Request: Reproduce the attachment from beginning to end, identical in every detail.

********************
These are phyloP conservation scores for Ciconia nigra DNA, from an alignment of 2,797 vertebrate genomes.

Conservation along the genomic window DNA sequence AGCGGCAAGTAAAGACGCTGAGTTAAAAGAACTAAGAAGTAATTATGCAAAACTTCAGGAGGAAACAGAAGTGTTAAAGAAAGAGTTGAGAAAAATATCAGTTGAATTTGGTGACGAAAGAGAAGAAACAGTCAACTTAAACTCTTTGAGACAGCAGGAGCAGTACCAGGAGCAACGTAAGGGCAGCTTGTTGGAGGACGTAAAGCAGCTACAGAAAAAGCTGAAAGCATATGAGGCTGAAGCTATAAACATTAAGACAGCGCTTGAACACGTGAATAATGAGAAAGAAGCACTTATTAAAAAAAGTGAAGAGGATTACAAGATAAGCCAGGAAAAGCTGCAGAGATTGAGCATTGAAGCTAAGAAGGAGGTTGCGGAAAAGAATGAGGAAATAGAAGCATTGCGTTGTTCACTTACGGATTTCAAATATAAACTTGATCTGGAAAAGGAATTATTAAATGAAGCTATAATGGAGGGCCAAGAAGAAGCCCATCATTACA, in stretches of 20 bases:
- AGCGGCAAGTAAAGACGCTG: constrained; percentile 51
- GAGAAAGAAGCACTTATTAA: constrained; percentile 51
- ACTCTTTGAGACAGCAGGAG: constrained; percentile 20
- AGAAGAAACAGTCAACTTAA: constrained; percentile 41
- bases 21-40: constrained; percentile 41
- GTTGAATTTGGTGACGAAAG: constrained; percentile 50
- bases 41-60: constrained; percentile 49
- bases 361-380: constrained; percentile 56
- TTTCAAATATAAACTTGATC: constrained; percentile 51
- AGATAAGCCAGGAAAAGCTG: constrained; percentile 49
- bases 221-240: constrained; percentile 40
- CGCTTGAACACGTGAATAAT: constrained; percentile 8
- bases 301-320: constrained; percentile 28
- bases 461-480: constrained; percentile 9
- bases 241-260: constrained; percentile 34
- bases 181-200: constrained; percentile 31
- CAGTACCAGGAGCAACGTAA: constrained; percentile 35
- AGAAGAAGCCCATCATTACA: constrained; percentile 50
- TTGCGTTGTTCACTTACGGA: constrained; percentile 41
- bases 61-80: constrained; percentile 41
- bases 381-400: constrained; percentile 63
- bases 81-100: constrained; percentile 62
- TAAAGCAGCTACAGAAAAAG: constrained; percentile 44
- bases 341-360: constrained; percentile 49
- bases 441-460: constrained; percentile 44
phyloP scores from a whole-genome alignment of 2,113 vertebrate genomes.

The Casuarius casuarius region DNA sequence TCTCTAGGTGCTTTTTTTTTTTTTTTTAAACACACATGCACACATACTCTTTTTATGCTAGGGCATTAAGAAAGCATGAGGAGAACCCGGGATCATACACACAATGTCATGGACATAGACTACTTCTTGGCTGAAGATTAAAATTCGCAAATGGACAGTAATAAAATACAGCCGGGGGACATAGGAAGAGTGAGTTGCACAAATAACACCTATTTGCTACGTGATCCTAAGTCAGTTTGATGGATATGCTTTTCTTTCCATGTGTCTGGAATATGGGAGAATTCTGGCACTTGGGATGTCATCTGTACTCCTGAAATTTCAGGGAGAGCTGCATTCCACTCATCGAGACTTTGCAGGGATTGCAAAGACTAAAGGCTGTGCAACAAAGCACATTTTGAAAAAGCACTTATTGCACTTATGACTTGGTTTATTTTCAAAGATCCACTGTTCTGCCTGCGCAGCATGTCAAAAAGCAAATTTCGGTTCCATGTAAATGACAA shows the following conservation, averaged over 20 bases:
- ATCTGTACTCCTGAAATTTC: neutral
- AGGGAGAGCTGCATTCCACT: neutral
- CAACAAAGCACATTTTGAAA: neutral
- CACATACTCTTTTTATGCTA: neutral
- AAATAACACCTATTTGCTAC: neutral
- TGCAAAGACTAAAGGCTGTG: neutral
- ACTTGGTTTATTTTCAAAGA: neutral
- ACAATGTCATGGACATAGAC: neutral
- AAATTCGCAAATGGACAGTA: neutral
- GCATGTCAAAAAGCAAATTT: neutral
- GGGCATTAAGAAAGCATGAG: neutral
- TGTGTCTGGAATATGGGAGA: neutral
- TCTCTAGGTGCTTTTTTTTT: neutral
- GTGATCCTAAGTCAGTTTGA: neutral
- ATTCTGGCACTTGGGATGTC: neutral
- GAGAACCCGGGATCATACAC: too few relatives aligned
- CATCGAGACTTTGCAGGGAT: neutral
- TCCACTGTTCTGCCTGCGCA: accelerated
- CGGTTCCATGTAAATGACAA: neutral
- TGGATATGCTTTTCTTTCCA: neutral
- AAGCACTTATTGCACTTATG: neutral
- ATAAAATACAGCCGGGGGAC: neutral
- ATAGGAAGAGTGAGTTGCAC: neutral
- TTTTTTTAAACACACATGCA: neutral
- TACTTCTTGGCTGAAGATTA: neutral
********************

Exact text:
These are phyloP conservation scores for Ciconia nigra DNA, from an alignment of 2,797 vertebrate genomes.

Conservation along the genomic window DNA sequence AGCGGCAAGTAAAGACGCTGAGTTAAAAGAACTAAGAAGTAATTATGCAAAACTTCAGGAGGAAACAGAAGTGTTAAAGAAAGAGTTGAGAAAAATATCAGTTGAATTTGGTGACGAAAGAGAAGAAACAGTCAACTTAAACTCTTTGAGACAGCAGGAGCAGTACCAGGAGCAACGTAAGGGCAGCTTGTTGGAGGACGTAAAGCAGCTACAGAAAAAGCTGAAAGCATATGAGGCTGAAGCTATAAACATTAAGACAGCGCTTGAACACGTGAATAATGAGAAAGAAGCACTTATTAAAAAAAGTGAAGAGGATTACAAGATAAGCCAGGAAAAGCTGCAGAGATTGAGCATTGAAGCTAAGAAGGAGGTTGCGGAAAAGAATGAGGAAATAGAAGCATTGCGTTGTTCACTTACGGATTTCAAATATAAACTTGATCTGGAAAAGGAATTATTAAATGAAGCTATAATGGAGGGCCAAGAAGAAGCCCATCATTACA, in stretches of 20 bases:
- AGCGGCAAGTAAAGACGCTG: constrained; percentile 51
- GAGAAAGAAGCACTTATTAA: constrained; percentile 51
- ACTCTTTGAGACAGCAGGAG: constrained; percentile 20
- AGAAGAAACAGTCAACTTAA: constrained; percentile 41
- bases 21-40: constrained; percentile 41
- GTTGAATTTGGTGACGAAAG: constrained; percentile 50
- bases 41-60: constrained; percentile 49
- bases 361-380: constrained; percentile 56
- TTTCAAATATAAACTTGATC: constrained; percentile 51
- AGATAAGCCAGGAAAAGCTG: constrained; percentile 49
- bases 221-240: constrained; percentile 40
- CGCTTGAACACGTGAATAAT: constrained; percentile 8
- bases 301-320: constrained; percentile 28
- bases 461-480: constrained; percentile 9
- bases 241-260: constrained; percentile 34
- bases 181-200: constrained; percentile 31
- CAGTACCAGGAGCAACGTAA: constrained; percentile 35
- AGAAGAAGCCCATCATTACA: constrained; percentile 50
- TTGCGTTGTTCACTTACGGA: constrained; percentile 41
- bases 61-80: constrained; percentile 41
- bases 381-400: constrained; percentile 63
- bases 81-100: constrained; percentile 62
- TAAAGCAGCTACAGAAAAAG: constrained; percentile 44
- bases 341-360: constrained; percentile 49
- bases 441-460: constrained; percentile 44
phyloP scores from a whole-genome alignment of 2,113 vertebrate genomes.

The Casuarius casuarius region DNA sequence TCTCTAGGTGCTTTTTTTTTTTTTTTTAAACACACATGCACACATACTCTTTTTATGCTAGGGCATTAAGAAAGCATGAGGAGAACCCGGGATCATACACACAATGTCATGGACATAGACTACTTCTTGGCTGAAGATTAAAATTCGCAAATGGACAGTAATAAAATACAGCCGGGGGACATAGGAAGAGTGAGTTGCACAAATAACACCTATTTGCTACGTGATCCTAAGTCAGTTTGATGGATATGCTTTTCTTTCCATGTGTCTGGAATATGGGAGAATTCTGGCACTTGGGATGTCATCTGTACTCCTGAAATTTCAGGGAGAGCTGCATTCCACTCATCGAGACTTTGCAGGGATTGCAAAGACTAAAGGCTGTGCAACAAAGCACATTTTGAAAAAGCACTTATTGCACTTATGACTTGGTTTATTTTCAAAGATCCACTGTTCTGCCTGCGCAGCATGTCAAAAAGCAAATTTCGGTTCCATGTAAATGACAA shows the following conservation, averaged over 20 bases:
- ATCTGTACTCCTGAAATTTC: neutral
- AGGGAGAGCTGCATTCCACT: neutral
- CAACAAAGCACATTTTGAAA: neutral
- CACATACTCTTTTTATGCTA: neutral
- AAATAACACCTATTTGCTAC: neutral
- TGCAAAGACTAAAGGCTGTG: neutral
- ACTTGGTTTATTTTCAAAGA: neutral
- ACAATGTCATGGACATAGAC: neutral
- AAATTCGCAAATGGACAGTA: neutral
- GCATGTCAAAAAGCAAATTT: neutral
- GGGCATTAAGAAAGCATGAG: neutral
- TGTGTCTGGAATATGGGAGA: neutral
- TCTCTAGGTGCTTTTTTTTT: neutral
- GTGATCCTAAGTCAGTTTGA: neutral
- ATTCTGGCACTTGGGATGTC: neutral
- GAGAACCCGGGATCATACAC: too few relatives aligned
- CATCGAGACTTTGCAGGGAT: neutral
- TCCACTGTTCTGCCTGCGCA: accelerated
- CGGTTCCATGTAAATGACAA: neutral
- TGGATATGCTTTTCTTTCCA: neutral
- AAGCACTTATTGCACTTATG: neutral
- ATAAAATACAGCCGGGGGAC: neutral
- ATAGGAAGAGTGAGTTGCAC: neutral
- TTTTTTTAAACACACATGCA: neutral
- TACTTCTTGGCTGAAGATTA: neutral